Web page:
The heel bone (calcaneus) is surrounded by a specialized envelope of fatty tissue called the heel pad. The heel pad has a certain sponginess or resiliency. It consists of multiple, specialized fat cells located in small compartments to maintain the cushioning of the heel during walking and standing. There are a number of ligaments that attach to the bottom of the heel. It is inflammation of these ligaments that commonly gives rise to a condition called plantar fasciitis.
Plantar fasciitis involves microscopic tearing of one of the ligaments that attaches to the underside of the back of the heel. It is a common condition and frequently present in women who are overweight. It is also associated with certain foot types as well as repetitive, strenuous activity that may cause bruising and inflammation of the back of the heel.
Patients with plantar fasciitis typically experience pain in the early morning when they arise. As the foot is put down on the ground there is a sudden, searing sensation on the back of the undersurface of the heel. The pain continues and as the foot stretches out a little bit with walking, some of the pain subsides. Typically this improves slightly, only to worsen again as standing and walking increase over the course of the day.
The diagnosis of plantar fasciitis is confirmed by very specific examination of the back of the heel related to the location of the pain under the heel. There is often a nerve that is simultaneously inflamed or pinched underneath the fascia. This can aggravate the pain even further.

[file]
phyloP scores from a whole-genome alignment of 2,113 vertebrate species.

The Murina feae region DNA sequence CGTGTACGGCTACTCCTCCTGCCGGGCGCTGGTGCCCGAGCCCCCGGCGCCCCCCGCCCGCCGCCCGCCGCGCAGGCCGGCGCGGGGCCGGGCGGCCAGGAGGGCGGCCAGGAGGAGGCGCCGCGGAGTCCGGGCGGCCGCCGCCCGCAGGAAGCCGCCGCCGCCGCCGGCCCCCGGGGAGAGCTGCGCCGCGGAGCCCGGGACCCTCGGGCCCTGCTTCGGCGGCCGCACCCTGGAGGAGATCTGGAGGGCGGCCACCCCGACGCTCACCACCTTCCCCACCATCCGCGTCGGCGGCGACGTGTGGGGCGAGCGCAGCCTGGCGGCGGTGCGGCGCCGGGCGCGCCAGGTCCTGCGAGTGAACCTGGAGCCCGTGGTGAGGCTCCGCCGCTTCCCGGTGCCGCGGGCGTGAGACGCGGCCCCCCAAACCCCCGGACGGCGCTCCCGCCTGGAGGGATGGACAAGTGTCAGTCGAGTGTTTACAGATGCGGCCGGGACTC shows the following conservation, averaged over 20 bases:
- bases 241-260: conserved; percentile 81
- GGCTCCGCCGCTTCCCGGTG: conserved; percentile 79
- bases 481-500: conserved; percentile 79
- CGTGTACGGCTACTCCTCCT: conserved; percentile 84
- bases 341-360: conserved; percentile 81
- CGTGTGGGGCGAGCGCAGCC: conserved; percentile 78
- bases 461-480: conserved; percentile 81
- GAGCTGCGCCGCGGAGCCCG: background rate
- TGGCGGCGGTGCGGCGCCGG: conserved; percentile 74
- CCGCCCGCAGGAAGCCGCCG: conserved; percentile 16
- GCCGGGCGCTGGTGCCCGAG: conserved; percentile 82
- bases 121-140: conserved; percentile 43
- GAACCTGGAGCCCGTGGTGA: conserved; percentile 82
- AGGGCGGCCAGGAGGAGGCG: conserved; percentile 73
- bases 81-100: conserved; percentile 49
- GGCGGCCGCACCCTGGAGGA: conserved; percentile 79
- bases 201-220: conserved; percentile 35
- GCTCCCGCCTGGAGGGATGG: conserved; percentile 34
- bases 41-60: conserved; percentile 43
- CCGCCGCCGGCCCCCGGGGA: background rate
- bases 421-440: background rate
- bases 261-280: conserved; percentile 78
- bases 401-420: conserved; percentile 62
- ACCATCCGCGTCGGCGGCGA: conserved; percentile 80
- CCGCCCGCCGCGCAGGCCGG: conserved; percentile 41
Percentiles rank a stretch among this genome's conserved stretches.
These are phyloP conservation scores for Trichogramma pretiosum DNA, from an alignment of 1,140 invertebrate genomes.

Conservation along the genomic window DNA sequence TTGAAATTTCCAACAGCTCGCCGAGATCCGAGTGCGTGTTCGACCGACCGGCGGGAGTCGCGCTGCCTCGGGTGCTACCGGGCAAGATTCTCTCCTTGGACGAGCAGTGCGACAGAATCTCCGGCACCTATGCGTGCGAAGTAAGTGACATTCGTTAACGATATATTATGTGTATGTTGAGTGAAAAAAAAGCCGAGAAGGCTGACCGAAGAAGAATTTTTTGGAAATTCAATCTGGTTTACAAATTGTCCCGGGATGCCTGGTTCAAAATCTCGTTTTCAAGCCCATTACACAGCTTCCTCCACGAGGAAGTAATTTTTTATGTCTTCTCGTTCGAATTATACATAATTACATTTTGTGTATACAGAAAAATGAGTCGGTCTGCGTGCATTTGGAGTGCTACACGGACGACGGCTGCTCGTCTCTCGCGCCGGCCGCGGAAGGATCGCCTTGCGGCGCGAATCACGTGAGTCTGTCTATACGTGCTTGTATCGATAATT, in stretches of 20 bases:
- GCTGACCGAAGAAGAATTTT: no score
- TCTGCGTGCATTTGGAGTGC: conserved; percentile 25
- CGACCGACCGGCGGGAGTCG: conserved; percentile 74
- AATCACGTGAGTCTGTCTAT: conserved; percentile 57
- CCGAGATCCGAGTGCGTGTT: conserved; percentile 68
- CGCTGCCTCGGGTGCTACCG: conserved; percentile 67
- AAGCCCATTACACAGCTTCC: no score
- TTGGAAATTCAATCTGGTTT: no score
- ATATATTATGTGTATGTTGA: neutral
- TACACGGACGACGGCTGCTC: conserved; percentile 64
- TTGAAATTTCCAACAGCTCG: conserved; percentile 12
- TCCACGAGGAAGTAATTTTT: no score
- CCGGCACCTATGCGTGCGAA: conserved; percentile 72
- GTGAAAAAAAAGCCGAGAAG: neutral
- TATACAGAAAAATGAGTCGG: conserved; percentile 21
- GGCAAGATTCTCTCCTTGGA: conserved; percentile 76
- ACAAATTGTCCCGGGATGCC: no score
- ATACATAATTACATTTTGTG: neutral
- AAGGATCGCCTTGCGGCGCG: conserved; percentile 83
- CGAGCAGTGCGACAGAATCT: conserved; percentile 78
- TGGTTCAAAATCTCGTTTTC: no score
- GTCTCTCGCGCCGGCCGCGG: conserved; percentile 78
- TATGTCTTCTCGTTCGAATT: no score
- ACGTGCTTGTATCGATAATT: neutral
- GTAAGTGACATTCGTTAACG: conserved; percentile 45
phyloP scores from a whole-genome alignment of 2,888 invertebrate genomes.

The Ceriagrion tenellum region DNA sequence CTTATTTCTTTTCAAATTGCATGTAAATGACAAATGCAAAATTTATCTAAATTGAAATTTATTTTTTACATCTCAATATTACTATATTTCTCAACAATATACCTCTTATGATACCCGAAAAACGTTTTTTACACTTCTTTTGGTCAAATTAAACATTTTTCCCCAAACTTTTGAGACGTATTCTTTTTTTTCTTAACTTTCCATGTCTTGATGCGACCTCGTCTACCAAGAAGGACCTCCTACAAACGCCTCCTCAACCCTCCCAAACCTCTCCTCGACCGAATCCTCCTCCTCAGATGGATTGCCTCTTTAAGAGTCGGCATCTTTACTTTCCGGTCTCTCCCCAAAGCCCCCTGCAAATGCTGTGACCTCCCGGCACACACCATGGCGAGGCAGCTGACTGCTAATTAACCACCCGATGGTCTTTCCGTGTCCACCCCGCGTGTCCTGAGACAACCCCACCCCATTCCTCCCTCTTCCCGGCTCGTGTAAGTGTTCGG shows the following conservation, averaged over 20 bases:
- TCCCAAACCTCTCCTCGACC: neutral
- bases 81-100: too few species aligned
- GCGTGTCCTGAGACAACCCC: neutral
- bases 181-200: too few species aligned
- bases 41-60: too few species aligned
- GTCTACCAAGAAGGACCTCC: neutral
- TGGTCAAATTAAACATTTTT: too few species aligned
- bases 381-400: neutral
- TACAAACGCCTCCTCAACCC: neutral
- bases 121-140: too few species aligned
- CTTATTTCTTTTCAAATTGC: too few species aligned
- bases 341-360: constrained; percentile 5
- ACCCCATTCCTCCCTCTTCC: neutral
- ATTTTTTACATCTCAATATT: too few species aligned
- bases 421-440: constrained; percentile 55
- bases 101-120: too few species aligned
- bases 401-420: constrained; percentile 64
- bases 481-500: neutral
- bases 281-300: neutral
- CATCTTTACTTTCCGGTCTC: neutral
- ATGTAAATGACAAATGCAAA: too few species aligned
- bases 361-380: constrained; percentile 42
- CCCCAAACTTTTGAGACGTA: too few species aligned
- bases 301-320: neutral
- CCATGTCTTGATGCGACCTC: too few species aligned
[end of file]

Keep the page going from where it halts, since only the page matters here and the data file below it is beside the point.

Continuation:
The treatment of plantar fasciitis is straightforward. It is designed to cushion the heel, stretch out the fascia and support the arch of the foot. The main treatment involves cushioning the heel with a silicone heel pad. Stretching exercises for the back of the heel are done on a regular basis, two to three times daily. Stretching out the foot at night using a specially designed night splint or brace maintains the foot in a straight up position. This prevents it from dropping down during the night. The natural position of the foot during sleep rests the fascia, which then is subjected to vigorous stress again when getting up and walking in the morning. Keeping the fascia stretched at all times (but particularly at night) seems to help. If these methods of treatment fail, a cortisone injection into the back of the heel will often reduce the inflammation. More than one cortisone injection is not a good idea because it weakens the heel pad and can even aggravate the condition. If none of these treatments are sufficient, the next alternatives are shockwave therapy or surgery. Shockwave therapy is a unique treatment where a high frequency, ultrasound impulse is transmitted to the back of the heel to break up the scarring. You may have heard of similar treatments to treat kidney stones. Alternatively, surgery may be performed through a small incision on the back of the heel to release the plantar fascia and, in some cases, release the nerve that is pinched at the same time. The treatments are highly effective in relieving the chronic pain if cushioning, stretching and immobilization fail.